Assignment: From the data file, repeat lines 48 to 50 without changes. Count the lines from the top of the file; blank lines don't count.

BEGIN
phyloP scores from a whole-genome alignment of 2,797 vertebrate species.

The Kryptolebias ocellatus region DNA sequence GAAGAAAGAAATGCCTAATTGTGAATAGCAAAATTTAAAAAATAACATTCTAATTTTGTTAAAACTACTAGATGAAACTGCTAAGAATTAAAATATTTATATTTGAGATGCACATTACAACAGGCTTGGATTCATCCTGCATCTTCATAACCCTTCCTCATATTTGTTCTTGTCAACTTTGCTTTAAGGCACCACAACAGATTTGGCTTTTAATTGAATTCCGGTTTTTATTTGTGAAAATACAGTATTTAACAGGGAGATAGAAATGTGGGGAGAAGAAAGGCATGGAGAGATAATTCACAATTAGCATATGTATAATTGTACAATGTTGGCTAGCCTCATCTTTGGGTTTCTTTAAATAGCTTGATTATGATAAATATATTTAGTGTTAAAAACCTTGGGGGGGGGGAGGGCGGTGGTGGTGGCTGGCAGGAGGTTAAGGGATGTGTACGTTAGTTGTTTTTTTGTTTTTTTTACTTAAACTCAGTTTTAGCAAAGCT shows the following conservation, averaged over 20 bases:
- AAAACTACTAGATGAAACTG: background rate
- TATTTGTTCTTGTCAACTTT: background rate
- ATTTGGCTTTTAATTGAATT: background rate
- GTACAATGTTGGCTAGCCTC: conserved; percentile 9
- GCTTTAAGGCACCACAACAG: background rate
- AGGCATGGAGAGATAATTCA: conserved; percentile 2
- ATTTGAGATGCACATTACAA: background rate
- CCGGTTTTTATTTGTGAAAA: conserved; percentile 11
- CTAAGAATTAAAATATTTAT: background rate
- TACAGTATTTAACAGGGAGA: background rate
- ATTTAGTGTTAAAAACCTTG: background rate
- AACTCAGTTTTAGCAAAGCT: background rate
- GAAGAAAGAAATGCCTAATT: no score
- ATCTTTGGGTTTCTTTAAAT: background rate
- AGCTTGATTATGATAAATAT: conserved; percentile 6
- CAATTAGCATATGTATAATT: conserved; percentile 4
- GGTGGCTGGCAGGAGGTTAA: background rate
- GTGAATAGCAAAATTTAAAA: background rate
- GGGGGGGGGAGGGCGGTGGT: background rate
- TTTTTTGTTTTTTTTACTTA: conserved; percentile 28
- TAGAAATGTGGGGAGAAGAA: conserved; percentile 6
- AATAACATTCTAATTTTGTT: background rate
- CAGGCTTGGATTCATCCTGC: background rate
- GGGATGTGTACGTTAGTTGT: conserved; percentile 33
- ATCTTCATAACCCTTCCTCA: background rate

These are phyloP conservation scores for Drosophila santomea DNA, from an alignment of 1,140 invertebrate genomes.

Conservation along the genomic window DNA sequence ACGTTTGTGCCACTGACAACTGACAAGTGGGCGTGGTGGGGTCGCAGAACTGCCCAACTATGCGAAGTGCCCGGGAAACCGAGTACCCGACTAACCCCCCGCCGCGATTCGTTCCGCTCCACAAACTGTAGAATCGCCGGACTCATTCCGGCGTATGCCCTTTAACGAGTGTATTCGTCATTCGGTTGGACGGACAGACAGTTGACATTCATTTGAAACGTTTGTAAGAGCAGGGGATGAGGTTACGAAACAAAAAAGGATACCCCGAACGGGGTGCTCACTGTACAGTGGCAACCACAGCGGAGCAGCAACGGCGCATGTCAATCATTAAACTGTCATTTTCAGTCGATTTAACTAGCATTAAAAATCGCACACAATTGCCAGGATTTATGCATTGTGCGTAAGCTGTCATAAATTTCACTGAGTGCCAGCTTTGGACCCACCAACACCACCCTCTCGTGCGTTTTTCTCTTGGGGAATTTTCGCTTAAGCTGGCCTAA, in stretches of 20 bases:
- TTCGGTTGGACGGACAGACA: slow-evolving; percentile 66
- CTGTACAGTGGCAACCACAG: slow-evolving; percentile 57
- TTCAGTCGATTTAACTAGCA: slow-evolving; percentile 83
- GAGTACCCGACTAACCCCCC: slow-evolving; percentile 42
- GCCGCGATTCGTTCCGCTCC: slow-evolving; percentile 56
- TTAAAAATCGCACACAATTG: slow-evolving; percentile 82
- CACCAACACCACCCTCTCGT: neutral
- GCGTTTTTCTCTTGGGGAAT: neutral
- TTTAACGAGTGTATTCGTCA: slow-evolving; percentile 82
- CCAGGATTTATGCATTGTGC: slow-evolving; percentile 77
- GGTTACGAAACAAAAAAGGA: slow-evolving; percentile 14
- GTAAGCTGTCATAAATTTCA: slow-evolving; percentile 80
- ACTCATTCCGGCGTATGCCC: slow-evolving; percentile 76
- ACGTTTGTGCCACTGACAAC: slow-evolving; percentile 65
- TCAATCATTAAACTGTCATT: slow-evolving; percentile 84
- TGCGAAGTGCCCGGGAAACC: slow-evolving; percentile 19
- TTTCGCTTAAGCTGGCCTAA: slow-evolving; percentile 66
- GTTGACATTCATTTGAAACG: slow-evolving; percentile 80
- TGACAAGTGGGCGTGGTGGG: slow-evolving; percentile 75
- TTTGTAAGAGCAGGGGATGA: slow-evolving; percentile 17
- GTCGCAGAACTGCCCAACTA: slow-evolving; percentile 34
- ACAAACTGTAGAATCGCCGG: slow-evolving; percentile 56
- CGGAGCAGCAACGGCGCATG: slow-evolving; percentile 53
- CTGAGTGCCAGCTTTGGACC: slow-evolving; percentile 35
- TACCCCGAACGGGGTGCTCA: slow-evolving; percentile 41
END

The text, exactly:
- TGACAAGTGGGCGTGGTGGG: slow-evolving; percentile 75
- TTTGTAAGAGCAGGGGATGA: slow-evolving; percentile 17
- GTCGCAGAACTGCCCAACTA: slow-evolving; percentile 34